A table is not simply the set of a number of particular legs, or a particular stump and a particular board, altho it is made up of them. Three or more legs at one place and a board somewhere else do not yet constitute a real table; maybe they can or could constitute one. To actually be a table, more is needed and this more of every table is, or is found in, its attributive predicament. 'Mereologists' may talk about the different parts of the table and even wonder whether they are essential or not, while at the same time defining this table as a mere extensionality. (Mereological essentialists claim that all or certain parts are always essential to their whole.) When running into difficulties they may distinguish 'popular parts' for the ordinary or loose sense of part from 'philosophical parts' when speaking of "parts" in a strict sense. In a 'creative' bout of supernaturalist elation a realm of 'entia successiva' (things which are such that at any moment of their existence something other than themselves serves as their stand in and does duty for them), 'entia per alio' (things which derive all their attributes from other things which do duty for them) and 'entia per se' ('real things') may be hypostatized. But ordinary talk about wholes and parts cannot be that inadequate, even tho one of the issues, that of things remaining the same (or identical) thru time, is a delicate one.

Theories which cannot tackle the ordinary language of wholes, parts and attributes without taking refuge in a thicket of ethereal entities just don't ring true. This is not to say that they would be wrong or uninteresting in every respect. For example, it does turn out very fruitful to draw a distinction between a strict and a loose sense of the words part and having, also in our nonmereological framework. The difference is that it is a very straightforward distinction here which can be easily defined in set-theoretical terms. For a clear understanding we must in the first instance reject in our case the axiom that if X is a part of Y and Y is a part of Z, then X is also a part of Z. If parts are genuine wholes themselves (and recognized as 'individuals'), then a part X of Y is, strictly speaking, no part of Z, even if Y is part of Z. (The axiom itself is the expression of a mereological conception of wholes and parts.) A part of a part of Z is something else than a part of Z, just as a parent of a parent of P is not (necessarily) a parent of P, and just as an utterance about an utterance about a fact F is not (necessarily) an utterance about F itself. At the same time it cannot be denied that one often calls a part of a part of A also "a part of A", or an utterance about an utterance about B also "an utterance about B" (and a friend of a friend of C also "a friend of C"?) in a loose sense. Especially when the division into parts, and also subjects, is vague or quite arbitrary the loose usage may suffice for the purpose of the conversation. But whether the term part is employed in a strict or in a loose sense, Y is never a part of X, if X is a part of Y (as another axiom reads). This is because in both cases part only refers to proper parts, not to wholes which would be 'their own part'.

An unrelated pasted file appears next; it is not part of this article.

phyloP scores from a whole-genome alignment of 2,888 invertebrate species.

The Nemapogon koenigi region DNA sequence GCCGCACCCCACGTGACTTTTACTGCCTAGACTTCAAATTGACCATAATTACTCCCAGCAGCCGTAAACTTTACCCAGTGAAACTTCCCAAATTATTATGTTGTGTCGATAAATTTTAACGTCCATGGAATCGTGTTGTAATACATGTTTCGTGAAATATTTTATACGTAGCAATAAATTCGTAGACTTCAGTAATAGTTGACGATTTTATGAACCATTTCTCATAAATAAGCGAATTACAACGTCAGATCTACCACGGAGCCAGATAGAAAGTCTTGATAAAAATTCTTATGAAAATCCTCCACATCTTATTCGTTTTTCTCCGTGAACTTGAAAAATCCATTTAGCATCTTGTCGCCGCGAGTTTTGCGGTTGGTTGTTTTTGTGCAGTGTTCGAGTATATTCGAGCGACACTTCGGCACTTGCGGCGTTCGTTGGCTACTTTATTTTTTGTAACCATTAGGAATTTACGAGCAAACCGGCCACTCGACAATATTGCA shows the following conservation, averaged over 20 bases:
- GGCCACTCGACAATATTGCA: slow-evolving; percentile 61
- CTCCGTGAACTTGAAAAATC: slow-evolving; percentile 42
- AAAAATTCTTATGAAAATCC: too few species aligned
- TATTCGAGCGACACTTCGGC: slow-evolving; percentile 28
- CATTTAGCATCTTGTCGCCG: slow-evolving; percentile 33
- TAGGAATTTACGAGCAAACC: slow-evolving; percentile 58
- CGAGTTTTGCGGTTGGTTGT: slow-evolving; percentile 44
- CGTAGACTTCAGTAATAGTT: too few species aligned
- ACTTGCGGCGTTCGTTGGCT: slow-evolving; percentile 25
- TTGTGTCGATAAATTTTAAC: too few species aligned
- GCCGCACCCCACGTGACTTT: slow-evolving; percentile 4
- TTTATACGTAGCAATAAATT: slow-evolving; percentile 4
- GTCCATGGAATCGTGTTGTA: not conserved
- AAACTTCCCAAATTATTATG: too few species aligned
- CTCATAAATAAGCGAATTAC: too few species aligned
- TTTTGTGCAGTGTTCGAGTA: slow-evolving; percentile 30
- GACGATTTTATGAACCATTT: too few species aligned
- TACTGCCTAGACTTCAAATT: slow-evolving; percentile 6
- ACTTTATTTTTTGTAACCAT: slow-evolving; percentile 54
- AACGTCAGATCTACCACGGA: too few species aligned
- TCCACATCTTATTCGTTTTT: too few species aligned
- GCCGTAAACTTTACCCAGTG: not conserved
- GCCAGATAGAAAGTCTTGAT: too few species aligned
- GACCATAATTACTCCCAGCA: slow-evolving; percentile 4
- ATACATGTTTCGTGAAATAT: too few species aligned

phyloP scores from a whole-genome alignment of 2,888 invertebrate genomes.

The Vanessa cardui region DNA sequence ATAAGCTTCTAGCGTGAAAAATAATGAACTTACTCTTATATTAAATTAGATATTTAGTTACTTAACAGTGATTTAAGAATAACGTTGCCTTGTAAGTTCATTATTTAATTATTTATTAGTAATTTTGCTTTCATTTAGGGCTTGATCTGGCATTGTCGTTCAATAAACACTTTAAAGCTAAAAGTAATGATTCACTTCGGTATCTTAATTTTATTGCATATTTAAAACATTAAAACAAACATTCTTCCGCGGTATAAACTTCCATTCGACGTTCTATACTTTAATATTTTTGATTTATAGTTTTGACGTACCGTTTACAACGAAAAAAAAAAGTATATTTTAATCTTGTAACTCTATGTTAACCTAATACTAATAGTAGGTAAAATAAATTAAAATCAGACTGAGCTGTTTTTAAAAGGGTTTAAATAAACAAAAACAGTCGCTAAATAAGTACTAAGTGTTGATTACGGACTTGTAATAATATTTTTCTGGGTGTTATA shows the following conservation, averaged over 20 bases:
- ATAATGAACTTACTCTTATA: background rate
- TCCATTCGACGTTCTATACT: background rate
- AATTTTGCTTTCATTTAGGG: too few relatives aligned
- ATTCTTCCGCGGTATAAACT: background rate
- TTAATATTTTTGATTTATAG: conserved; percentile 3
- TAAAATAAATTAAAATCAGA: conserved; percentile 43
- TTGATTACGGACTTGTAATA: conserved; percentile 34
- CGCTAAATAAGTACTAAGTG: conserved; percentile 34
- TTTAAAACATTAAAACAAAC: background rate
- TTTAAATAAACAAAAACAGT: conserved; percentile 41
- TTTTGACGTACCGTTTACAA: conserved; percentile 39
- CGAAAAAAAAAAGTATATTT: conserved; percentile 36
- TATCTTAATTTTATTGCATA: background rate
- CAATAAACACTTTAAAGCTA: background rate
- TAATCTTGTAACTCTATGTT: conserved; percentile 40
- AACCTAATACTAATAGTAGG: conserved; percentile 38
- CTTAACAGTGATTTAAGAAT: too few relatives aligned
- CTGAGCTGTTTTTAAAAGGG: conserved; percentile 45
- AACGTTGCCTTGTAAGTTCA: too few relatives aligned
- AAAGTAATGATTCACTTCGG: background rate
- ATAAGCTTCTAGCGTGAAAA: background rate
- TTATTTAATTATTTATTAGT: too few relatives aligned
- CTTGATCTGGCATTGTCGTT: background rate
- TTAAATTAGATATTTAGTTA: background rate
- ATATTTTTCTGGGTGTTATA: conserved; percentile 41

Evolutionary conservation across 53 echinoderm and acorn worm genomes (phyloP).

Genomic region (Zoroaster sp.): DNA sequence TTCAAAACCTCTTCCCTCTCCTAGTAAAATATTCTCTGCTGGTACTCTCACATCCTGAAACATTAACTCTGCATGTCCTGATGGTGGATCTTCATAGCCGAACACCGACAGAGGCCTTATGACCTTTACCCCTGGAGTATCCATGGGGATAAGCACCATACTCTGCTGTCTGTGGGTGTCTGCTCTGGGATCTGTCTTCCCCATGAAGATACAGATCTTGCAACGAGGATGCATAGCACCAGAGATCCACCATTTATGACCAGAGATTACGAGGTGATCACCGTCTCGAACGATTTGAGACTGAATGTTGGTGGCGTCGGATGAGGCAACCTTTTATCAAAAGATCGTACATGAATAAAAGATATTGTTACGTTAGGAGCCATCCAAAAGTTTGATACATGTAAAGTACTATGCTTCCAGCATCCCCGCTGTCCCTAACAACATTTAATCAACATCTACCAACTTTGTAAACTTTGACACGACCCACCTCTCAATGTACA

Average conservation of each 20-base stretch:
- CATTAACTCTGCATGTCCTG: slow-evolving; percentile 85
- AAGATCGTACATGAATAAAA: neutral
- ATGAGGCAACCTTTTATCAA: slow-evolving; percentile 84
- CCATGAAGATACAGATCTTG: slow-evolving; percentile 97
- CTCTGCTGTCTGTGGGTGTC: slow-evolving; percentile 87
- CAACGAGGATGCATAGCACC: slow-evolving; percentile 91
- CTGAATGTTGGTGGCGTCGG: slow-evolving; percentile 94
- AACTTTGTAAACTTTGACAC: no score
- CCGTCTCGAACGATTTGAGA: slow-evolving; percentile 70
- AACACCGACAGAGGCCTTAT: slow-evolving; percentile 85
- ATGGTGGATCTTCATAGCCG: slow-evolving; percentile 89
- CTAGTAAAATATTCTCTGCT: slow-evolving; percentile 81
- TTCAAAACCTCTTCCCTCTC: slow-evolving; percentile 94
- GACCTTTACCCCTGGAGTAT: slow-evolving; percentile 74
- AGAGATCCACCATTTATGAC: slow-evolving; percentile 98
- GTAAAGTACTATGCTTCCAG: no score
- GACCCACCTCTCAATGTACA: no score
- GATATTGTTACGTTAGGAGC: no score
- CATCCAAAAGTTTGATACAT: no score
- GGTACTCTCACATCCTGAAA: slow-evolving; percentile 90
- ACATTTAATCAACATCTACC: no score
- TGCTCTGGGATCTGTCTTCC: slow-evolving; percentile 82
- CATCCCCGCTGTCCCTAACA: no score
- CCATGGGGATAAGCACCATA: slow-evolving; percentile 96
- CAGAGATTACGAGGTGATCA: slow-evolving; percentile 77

The appeal of the distinction between the strict and the loose meanings of part and having is that it provides us with an alternative to extensional mereology (having refused to accept total mereology in any case). The distinction allows us to do away with the very complicated 'fusions' to which not only the parts of the whole belong but also the parts of parts and collections of parts, or of parts of parts, and so on. This is not a very practical, accurate picture because, for example, somebody does not have a hand and five fingers in addition to that hand; that person('s body) has a hand and that hand has in turn five fingers (granted that the number is correct). It follows from this that also that person has those five fingers, but then in a looser sense of having.

The part-whole configuration and the transition from a strict to an ever looser sense of having can be well demonstrated particularly with regard to persons. It is therefore high time now to see how these peculiar entities which no adequate ontology may ignore or neglect can be portrayed by means of our own conceptual apparatus.

©MVVM, 41-57 ASWW

Model of Neutral-Inclusivity
Book of Instruments
Having and Thingness